Horseplay was how Hugh and I expressed our love for each other. We’d do this in the lobby, and at times we’d be just sitting on the couch and one of us would put our arm around the other’s shoulder. Just because. Cause we’re friends, and we care about each other. And Tom, we’d do this in PUBLIC. Other people in the lobby. And I don’t think many would dare accuse Hugh of being gay. There wasn’t anything gay going on at all. PDA it was. I felt so loved by Hugh when he’d do this sort of physical stuff with me. Sometimes even during a meeting or event, if I was sitting next to Hugh, I’d just put my arm around him. Not that many in our circles did stuff like this either.

    But all good things often come to an end. At some point when Hugh was spending some time with me, he eventually saw some of my flaws. Saw me at low points. In short, he judged me. Judged where I am in life, and kinda judged my career plans. I am NOT my career. I’m a child of God. Hugh still believes in the American Dream. I desire the Kingdom of God most of the time except when I get hurt. Hugh stopped being very affectionate with me, and it still hurts quite a bit. Yeah it’s him being immature. And Hugh has his own share of insecurities and personal problems, some that at times get him into trouble. He needs to be vulnerable with people. And still be loved by them. I’m still willing to love him despite his flaws, but his current strategy is to just try to be “extra tough” and kinda suppress emotions. Hugh probably would heal some of his inner wounds if he’d cry on my shoulder, (or any guys). But he won’t right now.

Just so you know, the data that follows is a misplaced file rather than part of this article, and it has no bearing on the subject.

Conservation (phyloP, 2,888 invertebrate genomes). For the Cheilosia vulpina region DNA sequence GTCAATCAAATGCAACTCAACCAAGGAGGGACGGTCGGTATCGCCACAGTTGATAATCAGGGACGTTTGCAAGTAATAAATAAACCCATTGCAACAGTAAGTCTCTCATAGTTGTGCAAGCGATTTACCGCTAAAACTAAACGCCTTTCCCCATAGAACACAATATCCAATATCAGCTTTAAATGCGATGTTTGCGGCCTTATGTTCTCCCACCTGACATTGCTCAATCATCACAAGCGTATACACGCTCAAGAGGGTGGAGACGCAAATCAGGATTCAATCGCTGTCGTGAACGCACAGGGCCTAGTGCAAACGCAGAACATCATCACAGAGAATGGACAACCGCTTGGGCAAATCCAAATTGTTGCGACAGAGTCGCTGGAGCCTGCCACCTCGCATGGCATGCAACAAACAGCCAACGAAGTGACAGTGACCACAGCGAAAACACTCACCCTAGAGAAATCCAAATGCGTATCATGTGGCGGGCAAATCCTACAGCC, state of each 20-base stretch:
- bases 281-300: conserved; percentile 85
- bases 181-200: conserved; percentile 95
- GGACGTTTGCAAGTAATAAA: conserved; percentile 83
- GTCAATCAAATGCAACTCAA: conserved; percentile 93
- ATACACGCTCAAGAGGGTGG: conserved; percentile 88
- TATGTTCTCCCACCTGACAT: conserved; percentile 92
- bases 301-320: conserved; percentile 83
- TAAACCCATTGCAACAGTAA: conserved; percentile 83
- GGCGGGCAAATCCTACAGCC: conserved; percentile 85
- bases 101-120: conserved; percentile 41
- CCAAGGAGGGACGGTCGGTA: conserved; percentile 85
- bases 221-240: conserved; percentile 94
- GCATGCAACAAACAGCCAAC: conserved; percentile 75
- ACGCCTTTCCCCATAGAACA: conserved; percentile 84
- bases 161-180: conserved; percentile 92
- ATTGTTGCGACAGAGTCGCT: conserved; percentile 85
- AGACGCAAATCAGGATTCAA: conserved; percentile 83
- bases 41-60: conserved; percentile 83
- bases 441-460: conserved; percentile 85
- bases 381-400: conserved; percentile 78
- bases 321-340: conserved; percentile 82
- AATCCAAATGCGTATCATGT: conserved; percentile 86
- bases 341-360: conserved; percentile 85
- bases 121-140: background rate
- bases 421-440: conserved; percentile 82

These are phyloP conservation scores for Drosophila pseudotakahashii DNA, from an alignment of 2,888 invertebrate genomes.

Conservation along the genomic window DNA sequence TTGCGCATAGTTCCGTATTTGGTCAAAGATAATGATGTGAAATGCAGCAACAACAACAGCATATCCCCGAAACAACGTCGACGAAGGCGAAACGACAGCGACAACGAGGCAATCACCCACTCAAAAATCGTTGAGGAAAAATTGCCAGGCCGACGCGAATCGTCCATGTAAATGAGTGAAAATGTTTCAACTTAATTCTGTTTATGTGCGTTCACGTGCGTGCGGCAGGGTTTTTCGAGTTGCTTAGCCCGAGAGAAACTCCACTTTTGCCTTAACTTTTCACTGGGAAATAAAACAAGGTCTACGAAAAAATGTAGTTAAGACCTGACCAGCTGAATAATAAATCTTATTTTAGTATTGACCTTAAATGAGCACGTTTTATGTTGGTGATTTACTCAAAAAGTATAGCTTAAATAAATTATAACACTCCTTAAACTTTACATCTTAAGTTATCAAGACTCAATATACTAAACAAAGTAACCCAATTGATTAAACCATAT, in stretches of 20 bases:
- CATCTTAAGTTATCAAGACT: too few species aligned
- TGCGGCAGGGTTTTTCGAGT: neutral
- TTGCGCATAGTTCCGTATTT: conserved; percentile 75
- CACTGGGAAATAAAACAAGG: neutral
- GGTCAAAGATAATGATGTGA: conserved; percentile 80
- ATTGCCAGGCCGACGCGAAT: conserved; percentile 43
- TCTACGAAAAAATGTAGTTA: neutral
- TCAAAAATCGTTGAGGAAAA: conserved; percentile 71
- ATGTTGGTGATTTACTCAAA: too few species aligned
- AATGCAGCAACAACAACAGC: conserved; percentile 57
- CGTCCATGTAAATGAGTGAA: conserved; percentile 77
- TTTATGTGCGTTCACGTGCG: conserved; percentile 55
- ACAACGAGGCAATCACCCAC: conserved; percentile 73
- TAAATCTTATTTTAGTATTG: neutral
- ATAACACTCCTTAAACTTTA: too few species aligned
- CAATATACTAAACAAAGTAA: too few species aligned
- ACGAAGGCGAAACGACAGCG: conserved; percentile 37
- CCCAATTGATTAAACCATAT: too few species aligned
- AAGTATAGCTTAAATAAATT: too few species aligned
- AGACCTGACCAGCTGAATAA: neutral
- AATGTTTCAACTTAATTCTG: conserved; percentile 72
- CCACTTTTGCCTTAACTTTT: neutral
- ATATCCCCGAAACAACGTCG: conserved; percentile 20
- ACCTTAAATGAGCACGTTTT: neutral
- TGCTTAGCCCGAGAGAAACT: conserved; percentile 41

Not sure how to proceed. Hugh in some ways sees me as a friend, but not intimate like we used to be. Is our friendship redeemable? He doesn’t have much empathy for me anymore. I couldn’t shut off empathy if I tried. What will happen with our friendship? I don’t know, but I lift it up in prayer, that it one day be restored.

    Maybe it’s a little selfish of me to desire restoration of this friendship. Now I actually care about him, and do want good for him. He’s currently kinda apathetic about me right now. But what I desire of Hugh is the healing, the joy, the love experienced by both of us in the earlier days of our friendship. I’m still willing to fight for Hugh, he’s just not willing to fight for me right now. It’s like he treats me as defective. He doesn’t realize that we all affect each other, and apathy is perhaps worse than hatred. I think apathy might be the opposite of love rather than hate.